CAI International Inc. said its board of directors has hired Centerview Partners as a strategic financial adviser “to explore and evaluate the company’s strategic alternatives to maximize stockholder value.”
CAI is one of the leading lessors of international shipping containers, with a fleet of nearly 1.7 million twenty-foot equivalent units (TEUs) of leased and owned containers. It also has a logistics subsidiary.
CAI previously said it plans to sell its third business, which leases railcars. That division has a fleet of just over 5,500 railcars.
“There can be no assurance that a transaction or other action will result, or if a transaction is undertaken, its terms or timing,” said CAI, adding that it “does not intend to disclose further developments with respect to its strategic process, unless and until its board approves a specific transaction or action or otherwise concludes the strategic review.”
In August, the investment manager Andrew M. Weiss and companies affiliated with him said they had purchased 5.67% of CAI’s stock. In a 13-D filing with the Securities and Exchange Commission on Aug. 16, they said CAI’s stock “has not reflected, and continues not to reflect, the issuer’s intrinsic value; in fact, the issuer’s common share price of $19.38 at the close of trading on [on Aug. 22] represents an approximately 42% discount to the issuer’s $33.77 book value per common share as of June 30.” A Nov. 21 SEC filing said the Weiss group had increased its holdings to 7.2%.
In the past 52 weeks, CAI’s common stock has traded on the New York Stock Exchange for as little as $17.87. At around midday Dec. 16, it was reaching a 52-week high of $28.50.
The Weiss group said at CAI’s annual shareholders meeting in June and in other communications that it had urged the company’s board “to engage a recognized financial adviser to assist the issuer in conducting a full review of all operational and strategic alternatives that may be available to maximize shareholder value, including, without limitation, the possibility of selling all or substantially all of the issuer and/or its assets at a price reflecting fair value for common shareholders.”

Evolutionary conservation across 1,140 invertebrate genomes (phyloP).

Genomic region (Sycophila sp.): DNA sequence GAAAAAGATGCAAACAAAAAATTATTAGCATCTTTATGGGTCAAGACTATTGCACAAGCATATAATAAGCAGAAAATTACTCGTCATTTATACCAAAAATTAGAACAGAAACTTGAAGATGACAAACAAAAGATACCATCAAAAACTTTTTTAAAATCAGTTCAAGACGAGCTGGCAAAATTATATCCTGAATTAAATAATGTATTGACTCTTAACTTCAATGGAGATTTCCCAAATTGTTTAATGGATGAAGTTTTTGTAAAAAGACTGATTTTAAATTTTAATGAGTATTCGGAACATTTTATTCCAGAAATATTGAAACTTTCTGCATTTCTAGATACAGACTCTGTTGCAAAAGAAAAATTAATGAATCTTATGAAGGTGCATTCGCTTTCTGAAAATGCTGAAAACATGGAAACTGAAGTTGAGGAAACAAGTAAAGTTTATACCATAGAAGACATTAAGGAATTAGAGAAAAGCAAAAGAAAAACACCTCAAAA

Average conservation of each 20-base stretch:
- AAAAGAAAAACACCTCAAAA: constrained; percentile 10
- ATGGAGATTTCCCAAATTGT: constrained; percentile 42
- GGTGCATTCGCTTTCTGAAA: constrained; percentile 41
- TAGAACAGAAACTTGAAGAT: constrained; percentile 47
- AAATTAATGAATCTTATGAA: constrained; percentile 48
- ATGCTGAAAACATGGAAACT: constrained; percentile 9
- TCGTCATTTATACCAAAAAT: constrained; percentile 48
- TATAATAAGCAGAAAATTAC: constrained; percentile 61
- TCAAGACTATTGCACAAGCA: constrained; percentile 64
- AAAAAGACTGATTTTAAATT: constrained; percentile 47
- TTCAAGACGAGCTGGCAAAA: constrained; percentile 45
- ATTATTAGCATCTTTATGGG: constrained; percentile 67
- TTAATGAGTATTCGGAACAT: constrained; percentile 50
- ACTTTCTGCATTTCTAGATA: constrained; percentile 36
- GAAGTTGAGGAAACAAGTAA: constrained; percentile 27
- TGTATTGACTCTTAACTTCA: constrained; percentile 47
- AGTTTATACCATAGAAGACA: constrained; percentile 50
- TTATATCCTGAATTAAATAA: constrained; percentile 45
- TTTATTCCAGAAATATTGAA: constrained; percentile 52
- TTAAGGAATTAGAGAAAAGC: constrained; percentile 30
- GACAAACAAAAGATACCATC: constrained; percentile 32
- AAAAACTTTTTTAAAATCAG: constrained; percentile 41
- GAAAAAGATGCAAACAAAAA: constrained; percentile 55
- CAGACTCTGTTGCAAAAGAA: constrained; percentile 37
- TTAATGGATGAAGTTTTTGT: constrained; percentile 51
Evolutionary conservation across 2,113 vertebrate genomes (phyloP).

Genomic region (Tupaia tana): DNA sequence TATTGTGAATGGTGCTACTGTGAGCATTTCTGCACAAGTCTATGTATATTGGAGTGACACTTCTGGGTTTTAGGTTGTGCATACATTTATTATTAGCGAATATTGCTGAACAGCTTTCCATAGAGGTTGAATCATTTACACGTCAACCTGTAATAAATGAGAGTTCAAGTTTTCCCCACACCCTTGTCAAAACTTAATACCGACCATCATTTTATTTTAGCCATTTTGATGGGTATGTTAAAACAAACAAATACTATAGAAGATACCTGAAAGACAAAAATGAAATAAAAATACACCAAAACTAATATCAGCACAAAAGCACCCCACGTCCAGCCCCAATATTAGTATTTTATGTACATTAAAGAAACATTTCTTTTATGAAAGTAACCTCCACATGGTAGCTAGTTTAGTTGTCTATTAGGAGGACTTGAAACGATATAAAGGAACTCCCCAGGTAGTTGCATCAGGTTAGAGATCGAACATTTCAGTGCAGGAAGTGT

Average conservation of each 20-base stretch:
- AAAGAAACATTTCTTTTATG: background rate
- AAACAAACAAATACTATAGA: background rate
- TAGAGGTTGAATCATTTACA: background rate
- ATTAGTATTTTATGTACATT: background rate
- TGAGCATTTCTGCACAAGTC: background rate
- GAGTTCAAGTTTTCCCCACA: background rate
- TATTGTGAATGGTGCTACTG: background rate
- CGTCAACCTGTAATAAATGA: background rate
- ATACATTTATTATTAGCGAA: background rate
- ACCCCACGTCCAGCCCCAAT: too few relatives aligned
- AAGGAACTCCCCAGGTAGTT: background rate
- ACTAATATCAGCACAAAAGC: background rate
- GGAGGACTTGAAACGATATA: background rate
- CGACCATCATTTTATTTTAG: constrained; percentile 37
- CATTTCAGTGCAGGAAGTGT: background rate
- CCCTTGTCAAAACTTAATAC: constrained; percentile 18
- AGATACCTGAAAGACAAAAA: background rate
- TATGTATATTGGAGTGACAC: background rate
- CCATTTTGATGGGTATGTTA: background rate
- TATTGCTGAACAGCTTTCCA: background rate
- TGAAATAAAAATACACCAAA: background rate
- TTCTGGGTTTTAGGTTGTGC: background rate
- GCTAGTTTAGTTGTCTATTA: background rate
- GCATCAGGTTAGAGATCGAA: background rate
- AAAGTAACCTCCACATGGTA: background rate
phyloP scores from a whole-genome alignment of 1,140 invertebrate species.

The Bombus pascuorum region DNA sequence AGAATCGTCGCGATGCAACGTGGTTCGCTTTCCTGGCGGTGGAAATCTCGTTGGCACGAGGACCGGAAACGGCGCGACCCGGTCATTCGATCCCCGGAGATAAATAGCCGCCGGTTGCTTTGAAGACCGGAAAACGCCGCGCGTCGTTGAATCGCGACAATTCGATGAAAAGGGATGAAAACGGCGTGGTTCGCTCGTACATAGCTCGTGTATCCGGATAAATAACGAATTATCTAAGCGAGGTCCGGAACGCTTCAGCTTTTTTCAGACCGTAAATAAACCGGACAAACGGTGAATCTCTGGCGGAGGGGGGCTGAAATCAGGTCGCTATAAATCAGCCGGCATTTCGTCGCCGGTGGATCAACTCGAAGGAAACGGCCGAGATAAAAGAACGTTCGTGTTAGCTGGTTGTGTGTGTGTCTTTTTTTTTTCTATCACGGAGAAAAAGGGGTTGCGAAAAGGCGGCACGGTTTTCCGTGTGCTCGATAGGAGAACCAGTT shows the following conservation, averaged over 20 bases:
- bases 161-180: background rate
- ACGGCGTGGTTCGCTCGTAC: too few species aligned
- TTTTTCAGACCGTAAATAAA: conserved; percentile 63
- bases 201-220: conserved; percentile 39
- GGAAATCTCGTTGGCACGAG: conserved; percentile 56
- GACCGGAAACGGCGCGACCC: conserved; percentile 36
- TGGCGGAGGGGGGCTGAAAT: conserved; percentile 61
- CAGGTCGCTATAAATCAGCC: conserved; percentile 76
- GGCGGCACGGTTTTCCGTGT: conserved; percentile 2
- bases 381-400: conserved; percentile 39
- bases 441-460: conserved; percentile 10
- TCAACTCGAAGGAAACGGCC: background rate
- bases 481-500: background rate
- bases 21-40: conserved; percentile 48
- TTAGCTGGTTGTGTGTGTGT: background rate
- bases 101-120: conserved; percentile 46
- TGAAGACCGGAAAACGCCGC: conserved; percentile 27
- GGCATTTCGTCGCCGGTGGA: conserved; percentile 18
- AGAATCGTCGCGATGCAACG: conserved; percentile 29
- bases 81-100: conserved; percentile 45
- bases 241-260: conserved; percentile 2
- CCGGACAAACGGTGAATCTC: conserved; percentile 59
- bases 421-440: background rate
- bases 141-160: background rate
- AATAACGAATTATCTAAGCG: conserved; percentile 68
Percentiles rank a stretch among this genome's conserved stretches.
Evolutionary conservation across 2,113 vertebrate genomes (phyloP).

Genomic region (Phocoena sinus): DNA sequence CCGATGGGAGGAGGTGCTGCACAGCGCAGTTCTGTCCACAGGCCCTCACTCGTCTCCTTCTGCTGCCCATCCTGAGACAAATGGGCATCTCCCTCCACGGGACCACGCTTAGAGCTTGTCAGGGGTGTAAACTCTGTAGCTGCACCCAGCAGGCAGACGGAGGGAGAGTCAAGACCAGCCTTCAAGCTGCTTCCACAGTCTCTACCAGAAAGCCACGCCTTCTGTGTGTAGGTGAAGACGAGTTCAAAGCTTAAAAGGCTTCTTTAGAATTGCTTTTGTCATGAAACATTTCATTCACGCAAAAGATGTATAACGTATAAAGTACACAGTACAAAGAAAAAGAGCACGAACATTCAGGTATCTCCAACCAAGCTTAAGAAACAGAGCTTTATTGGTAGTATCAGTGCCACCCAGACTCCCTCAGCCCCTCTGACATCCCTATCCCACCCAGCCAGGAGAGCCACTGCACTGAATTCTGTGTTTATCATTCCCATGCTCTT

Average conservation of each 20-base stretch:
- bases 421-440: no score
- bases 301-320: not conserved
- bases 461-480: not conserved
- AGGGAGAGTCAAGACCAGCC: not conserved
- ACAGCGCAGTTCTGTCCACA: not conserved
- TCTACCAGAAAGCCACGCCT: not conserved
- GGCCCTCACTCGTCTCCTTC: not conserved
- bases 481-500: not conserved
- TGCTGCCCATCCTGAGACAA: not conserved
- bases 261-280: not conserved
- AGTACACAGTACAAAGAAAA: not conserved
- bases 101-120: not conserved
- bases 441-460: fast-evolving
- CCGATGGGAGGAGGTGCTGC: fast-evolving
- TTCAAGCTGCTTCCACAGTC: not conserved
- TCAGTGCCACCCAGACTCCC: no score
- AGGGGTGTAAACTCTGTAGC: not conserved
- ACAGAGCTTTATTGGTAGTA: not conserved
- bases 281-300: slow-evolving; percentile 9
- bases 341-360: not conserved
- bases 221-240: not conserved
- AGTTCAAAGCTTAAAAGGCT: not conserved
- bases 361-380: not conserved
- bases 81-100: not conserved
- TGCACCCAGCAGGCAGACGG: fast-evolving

Drewry Maritime Research’s Container Census & Lease Industry Annual Report 2019/20 report ranks CAI as having a 7% market share in the container leasing industry in terms of TEUs. The report shows Triton International Ltd. as the largest with a 28% share, Florens with a 17.4% share, Textainer with a 15.6% share and Seaco with an 10.5% share.
Michael Webber of Webber Research noted that CAI has traded at a discount to book value for some time. He said in a research note that “trading at/near book value makes sense for CAI, with this strategic review potentially prompting that long awaited value reversion.”
Webber said there could be interest in acquiring CAI by private equity companies or another container leasing company such as Triton or a company operating in a different part area of the shipping industry such as Seaspan Corp., which owns containerships and charters them to liner operators.
There has been consolidation in the container leasing business in recent years. The Ontario Teachers Pension Plan acquired SeaCube Container Leasing in 2013, Triton acquired TAL International in 2016. HNA Group acquired two container leasing companies–GE SeaCo in 2011 and Cronos in 2015, and then merged them into Seaco. In September, Bloomberg reported that sources had told it HNA considering reviving a plan to sell Seaco.
In the first nine months of 2019, CAI had net income of $16.5 million on revenue of $316.3 million. In the third quarter, CAI had a loss of $6.95 million on revenue of $107.6 million.